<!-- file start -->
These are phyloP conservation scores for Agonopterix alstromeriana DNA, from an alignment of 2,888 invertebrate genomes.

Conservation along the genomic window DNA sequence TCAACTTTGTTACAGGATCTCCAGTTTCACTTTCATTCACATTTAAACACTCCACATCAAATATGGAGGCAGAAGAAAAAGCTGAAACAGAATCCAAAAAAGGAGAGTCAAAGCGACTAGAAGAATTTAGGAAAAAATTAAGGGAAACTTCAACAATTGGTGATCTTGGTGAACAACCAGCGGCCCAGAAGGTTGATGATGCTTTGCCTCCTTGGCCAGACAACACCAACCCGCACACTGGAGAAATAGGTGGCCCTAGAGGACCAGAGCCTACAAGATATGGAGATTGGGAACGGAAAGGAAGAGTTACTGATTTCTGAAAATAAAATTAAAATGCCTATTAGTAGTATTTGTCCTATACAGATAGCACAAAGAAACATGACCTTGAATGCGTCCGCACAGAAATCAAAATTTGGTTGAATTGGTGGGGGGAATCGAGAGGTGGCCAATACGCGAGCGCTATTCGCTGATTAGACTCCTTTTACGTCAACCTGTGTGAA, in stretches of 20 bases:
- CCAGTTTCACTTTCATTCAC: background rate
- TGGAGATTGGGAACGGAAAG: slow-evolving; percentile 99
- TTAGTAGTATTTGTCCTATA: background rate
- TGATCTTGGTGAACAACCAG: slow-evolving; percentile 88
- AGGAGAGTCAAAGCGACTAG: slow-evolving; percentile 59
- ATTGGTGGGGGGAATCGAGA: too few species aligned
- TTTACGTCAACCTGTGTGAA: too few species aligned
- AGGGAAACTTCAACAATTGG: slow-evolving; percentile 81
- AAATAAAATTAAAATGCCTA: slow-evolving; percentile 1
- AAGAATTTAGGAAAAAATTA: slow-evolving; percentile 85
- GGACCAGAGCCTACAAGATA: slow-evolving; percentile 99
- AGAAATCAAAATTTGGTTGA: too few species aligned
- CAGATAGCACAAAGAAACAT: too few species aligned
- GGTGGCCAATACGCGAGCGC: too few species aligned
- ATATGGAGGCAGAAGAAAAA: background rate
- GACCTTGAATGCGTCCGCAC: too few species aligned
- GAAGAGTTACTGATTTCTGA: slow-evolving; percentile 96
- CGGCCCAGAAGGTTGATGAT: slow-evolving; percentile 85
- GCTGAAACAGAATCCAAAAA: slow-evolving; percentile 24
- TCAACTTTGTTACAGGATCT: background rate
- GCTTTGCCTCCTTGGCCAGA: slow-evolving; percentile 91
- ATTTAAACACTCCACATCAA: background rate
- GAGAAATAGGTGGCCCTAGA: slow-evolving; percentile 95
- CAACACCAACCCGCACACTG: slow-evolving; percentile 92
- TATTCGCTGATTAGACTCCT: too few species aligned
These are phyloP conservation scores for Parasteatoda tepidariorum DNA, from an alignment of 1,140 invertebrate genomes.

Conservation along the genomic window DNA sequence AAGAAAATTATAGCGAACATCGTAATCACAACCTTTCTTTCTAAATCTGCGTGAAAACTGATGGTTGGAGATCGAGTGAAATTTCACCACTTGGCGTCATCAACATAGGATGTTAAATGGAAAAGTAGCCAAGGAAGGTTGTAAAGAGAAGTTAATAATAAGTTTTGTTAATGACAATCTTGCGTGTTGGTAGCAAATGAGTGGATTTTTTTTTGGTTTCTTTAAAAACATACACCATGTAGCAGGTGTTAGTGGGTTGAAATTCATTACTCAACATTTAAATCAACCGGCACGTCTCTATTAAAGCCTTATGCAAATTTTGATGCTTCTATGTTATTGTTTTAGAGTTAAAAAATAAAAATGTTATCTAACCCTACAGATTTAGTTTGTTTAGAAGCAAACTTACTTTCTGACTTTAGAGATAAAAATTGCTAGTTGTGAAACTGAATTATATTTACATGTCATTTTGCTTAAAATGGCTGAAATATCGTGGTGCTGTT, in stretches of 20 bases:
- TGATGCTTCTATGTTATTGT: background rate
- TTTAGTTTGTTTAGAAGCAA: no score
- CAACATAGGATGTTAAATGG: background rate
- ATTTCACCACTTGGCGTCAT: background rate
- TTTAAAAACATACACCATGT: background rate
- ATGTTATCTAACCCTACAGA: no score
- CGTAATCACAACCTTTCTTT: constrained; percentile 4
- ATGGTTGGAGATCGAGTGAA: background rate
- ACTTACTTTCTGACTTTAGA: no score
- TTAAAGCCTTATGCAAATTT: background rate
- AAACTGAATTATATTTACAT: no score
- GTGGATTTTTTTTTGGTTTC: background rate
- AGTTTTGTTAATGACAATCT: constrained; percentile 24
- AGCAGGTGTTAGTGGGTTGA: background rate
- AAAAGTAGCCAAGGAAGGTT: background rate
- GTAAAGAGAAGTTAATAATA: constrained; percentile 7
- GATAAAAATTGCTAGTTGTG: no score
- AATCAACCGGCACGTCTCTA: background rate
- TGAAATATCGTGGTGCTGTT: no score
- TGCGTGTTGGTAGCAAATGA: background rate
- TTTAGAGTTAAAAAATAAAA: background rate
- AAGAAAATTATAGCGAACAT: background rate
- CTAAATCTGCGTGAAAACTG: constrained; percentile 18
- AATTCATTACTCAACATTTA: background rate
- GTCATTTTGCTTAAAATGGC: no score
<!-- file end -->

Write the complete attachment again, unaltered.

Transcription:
These are phyloP conservation scores for Agonopterix alstromeriana DNA, from an alignment of 2,888 invertebrate genomes.

Conservation along the genomic window DNA sequence TCAACTTTGTTACAGGATCTCCAGTTTCACTTTCATTCACATTTAAACACTCCACATCAAATATGGAGGCAGAAGAAAAAGCTGAAACAGAATCCAAAAAAGGAGAGTCAAAGCGACTAGAAGAATTTAGGAAAAAATTAAGGGAAACTTCAACAATTGGTGATCTTGGTGAACAACCAGCGGCCCAGAAGGTTGATGATGCTTTGCCTCCTTGGCCAGACAACACCAACCCGCACACTGGAGAAATAGGTGGCCCTAGAGGACCAGAGCCTACAAGATATGGAGATTGGGAACGGAAAGGAAGAGTTACTGATTTCTGAAAATAAAATTAAAATGCCTATTAGTAGTATTTGTCCTATACAGATAGCACAAAGAAACATGACCTTGAATGCGTCCGCACAGAAATCAAAATTTGGTTGAATTGGTGGGGGGAATCGAGAGGTGGCCAATACGCGAGCGCTATTCGCTGATTAGACTCCTTTTACGTCAACCTGTGTGAA, in stretches of 20 bases:
- CCAGTTTCACTTTCATTCAC: background rate
- TGGAGATTGGGAACGGAAAG: slow-evolving; percentile 99
- TTAGTAGTATTTGTCCTATA: background rate
- TGATCTTGGTGAACAACCAG: slow-evolving; percentile 88
- AGGAGAGTCAAAGCGACTAG: slow-evolving; percentile 59
- ATTGGTGGGGGGAATCGAGA: too few species aligned
- TTTACGTCAACCTGTGTGAA: too few species aligned
- AGGGAAACTTCAACAATTGG: slow-evolving; percentile 81
- AAATAAAATTAAAATGCCTA: slow-evolving; percentile 1
- AAGAATTTAGGAAAAAATTA: slow-evolving; percentile 85
- GGACCAGAGCCTACAAGATA: slow-evolving; percentile 99
- AGAAATCAAAATTTGGTTGA: too few species aligned
- CAGATAGCACAAAGAAACAT: too few species aligned
- GGTGGCCAATACGCGAGCGC: too few species aligned
- ATATGGAGGCAGAAGAAAAA: background rate
- GACCTTGAATGCGTCCGCAC: too few species aligned
- GAAGAGTTACTGATTTCTGA: slow-evolving; percentile 96
- CGGCCCAGAAGGTTGATGAT: slow-evolving; percentile 85
- GCTGAAACAGAATCCAAAAA: slow-evolving; percentile 24
- TCAACTTTGTTACAGGATCT: background rate
- GCTTTGCCTCCTTGGCCAGA: slow-evolving; percentile 91
- ATTTAAACACTCCACATCAA: background rate
- GAGAAATAGGTGGCCCTAGA: slow-evolving; percentile 95
- CAACACCAACCCGCACACTG: slow-evolving; percentile 92
- TATTCGCTGATTAGACTCCT: too few species aligned
These are phyloP conservation scores for Parasteatoda tepidariorum DNA, from an alignment of 1,140 invertebrate genomes.

Conservation along the genomic window DNA sequence AAGAAAATTATAGCGAACATCGTAATCACAACCTTTCTTTCTAAATCTGCGTGAAAACTGATGGTTGGAGATCGAGTGAAATTTCACCACTTGGCGTCATCAACATAGGATGTTAAATGGAAAAGTAGCCAAGGAAGGTTGTAAAGAGAAGTTAATAATAAGTTTTGTTAATGACAATCTTGCGTGTTGGTAGCAAATGAGTGGATTTTTTTTTGGTTTCTTTAAAAACATACACCATGTAGCAGGTGTTAGTGGGTTGAAATTCATTACTCAACATTTAAATCAACCGGCACGTCTCTATTAAAGCCTTATGCAAATTTTGATGCTTCTATGTTATTGTTTTAGAGTTAAAAAATAAAAATGTTATCTAACCCTACAGATTTAGTTTGTTTAGAAGCAAACTTACTTTCTGACTTTAGAGATAAAAATTGCTAGTTGTGAAACTGAATTATATTTACATGTCATTTTGCTTAAAATGGCTGAAATATCGTGGTGCTGTT, in stretches of 20 bases:
- TGATGCTTCTATGTTATTGT: background rate
- TTTAGTTTGTTTAGAAGCAA: no score
- CAACATAGGATGTTAAATGG: background rate
- ATTTCACCACTTGGCGTCAT: background rate
- TTTAAAAACATACACCATGT: background rate
- ATGTTATCTAACCCTACAGA: no score
- CGTAATCACAACCTTTCTTT: constrained; percentile 4
- ATGGTTGGAGATCGAGTGAA: background rate
- ACTTACTTTCTGACTTTAGA: no score
- TTAAAGCCTTATGCAAATTT: background rate
- AAACTGAATTATATTTACAT: no score
- GTGGATTTTTTTTTGGTTTC: background rate
- AGTTTTGTTAATGACAATCT: constrained; percentile 24
- AGCAGGTGTTAGTGGGTTGA: background rate
- AAAAGTAGCCAAGGAAGGTT: background rate
- GTAAAGAGAAGTTAATAATA: constrained; percentile 7
- GATAAAAATTGCTAGTTGTG: no score
- AATCAACCGGCACGTCTCTA: background rate
- TGAAATATCGTGGTGCTGTT: no score
- TGCGTGTTGGTAGCAAATGA: background rate
- TTTAGAGTTAAAAAATAAAA: background rate
- AAGAAAATTATAGCGAACAT: background rate
- CTAAATCTGCGTGAAAACTG: constrained; percentile 18
- AATTCATTACTCAACATTTA: background rate
- GTCATTTTGCTTAAAATGGC: no score